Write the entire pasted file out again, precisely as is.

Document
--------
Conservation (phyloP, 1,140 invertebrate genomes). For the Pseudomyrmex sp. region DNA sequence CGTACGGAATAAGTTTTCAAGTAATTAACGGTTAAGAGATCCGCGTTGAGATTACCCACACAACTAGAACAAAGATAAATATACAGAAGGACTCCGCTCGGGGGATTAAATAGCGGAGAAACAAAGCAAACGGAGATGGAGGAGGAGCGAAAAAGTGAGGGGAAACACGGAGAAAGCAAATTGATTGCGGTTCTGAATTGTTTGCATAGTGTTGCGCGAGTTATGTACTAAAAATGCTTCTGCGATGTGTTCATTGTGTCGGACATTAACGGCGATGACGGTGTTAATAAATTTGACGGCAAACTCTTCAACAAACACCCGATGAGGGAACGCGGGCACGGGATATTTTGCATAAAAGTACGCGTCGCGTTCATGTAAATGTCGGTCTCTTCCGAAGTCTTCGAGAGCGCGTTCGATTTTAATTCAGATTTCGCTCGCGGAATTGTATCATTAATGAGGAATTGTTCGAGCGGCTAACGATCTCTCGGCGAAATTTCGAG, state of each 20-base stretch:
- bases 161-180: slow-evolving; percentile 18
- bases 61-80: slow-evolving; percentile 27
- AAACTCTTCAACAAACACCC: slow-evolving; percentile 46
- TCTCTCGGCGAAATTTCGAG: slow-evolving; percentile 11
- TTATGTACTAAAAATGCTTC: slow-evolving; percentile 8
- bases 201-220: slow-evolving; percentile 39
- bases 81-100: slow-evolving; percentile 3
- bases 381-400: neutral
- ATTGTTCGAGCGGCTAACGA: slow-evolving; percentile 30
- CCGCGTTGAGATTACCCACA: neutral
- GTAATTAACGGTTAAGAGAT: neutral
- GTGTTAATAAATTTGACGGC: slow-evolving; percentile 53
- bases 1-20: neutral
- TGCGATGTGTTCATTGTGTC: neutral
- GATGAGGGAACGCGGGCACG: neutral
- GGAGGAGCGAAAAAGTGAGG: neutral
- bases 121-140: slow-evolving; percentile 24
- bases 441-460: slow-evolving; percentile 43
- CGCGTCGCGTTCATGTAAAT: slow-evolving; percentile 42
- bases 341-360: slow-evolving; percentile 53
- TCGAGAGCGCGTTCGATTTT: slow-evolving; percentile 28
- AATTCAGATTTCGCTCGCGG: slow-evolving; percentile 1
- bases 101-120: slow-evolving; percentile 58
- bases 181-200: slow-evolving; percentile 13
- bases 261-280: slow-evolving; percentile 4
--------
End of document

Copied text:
Conservation (phyloP, 1,140 invertebrate genomes). For the Pseudomyrmex sp. region DNA sequence CGTACGGAATAAGTTTTCAAGTAATTAACGGTTAAGAGATCCGCGTTGAGATTACCCACACAACTAGAACAAAGATAAATATACAGAAGGACTCCGCTCGGGGGATTAAATAGCGGAGAAACAAAGCAAACGGAGATGGAGGAGGAGCGAAAAAGTGAGGGGAAACACGGAGAAAGCAAATTGATTGCGGTTCTGAATTGTTTGCATAGTGTTGCGCGAGTTATGTACTAAAAATGCTTCTGCGATGTGTTCATTGTGTCGGACATTAACGGCGATGACGGTGTTAATAAATTTGACGGCAAACTCTTCAACAAACACCCGATGAGGGAACGCGGGCACGGGATATTTTGCATAAAAGTACGCGTCGCGTTCATGTAAATGTCGGTCTCTTCCGAAGTCTTCGAGAGCGCGTTCGATTTTAATTCAGATTTCGCTCGCGGAATTGTATCATTAATGAGGAATTGTTCGAGCGGCTAACGATCTCTCGGCGAAATTTCGAG, state of each 20-base stretch:
- bases 161-180: slow-evolving; percentile 18
- bases 61-80: slow-evolving; percentile 27
- AAACTCTTCAACAAACACCC: slow-evolving; percentile 46
- TCTCTCGGCGAAATTTCGAG: slow-evolving; percentile 11
- TTATGTACTAAAAATGCTTC: slow-evolving; percentile 8
- bases 201-220: slow-evolving; percentile 39
- bases 81-100: slow-evolving; percentile 3
- bases 381-400: neutral
- ATTGTTCGAGCGGCTAACGA: slow-evolving; percentile 30
- CCGCGTTGAGATTACCCACA: neutral
- GTAATTAACGGTTAAGAGAT: neutral
- GTGTTAATAAATTTGACGGC: slow-evolving; percentile 53
- bases 1-20: neutral
- TGCGATGTGTTCATTGTGTC: neutral
- GATGAGGGAACGCGGGCACG: neutral
- GGAGGAGCGAAAAAGTGAGG: neutral
- bases 121-140: slow-evolving; percentile 24
- bases 441-460: slow-evolving; percentile 43
- CGCGTCGCGTTCATGTAAAT: slow-evolving; percentile 42
- bases 341-360: slow-evolving; percentile 53
- TCGAGAGCGCGTTCGATTTT: slow-evolving; percentile 28
- AATTCAGATTTCGCTCGCGG: slow-evolving; percentile 1
- bases 101-120: slow-evolving; percentile 58
- bases 181-200: slow-evolving; percentile 13
- bases 261-280: slow-evolving; percentile 4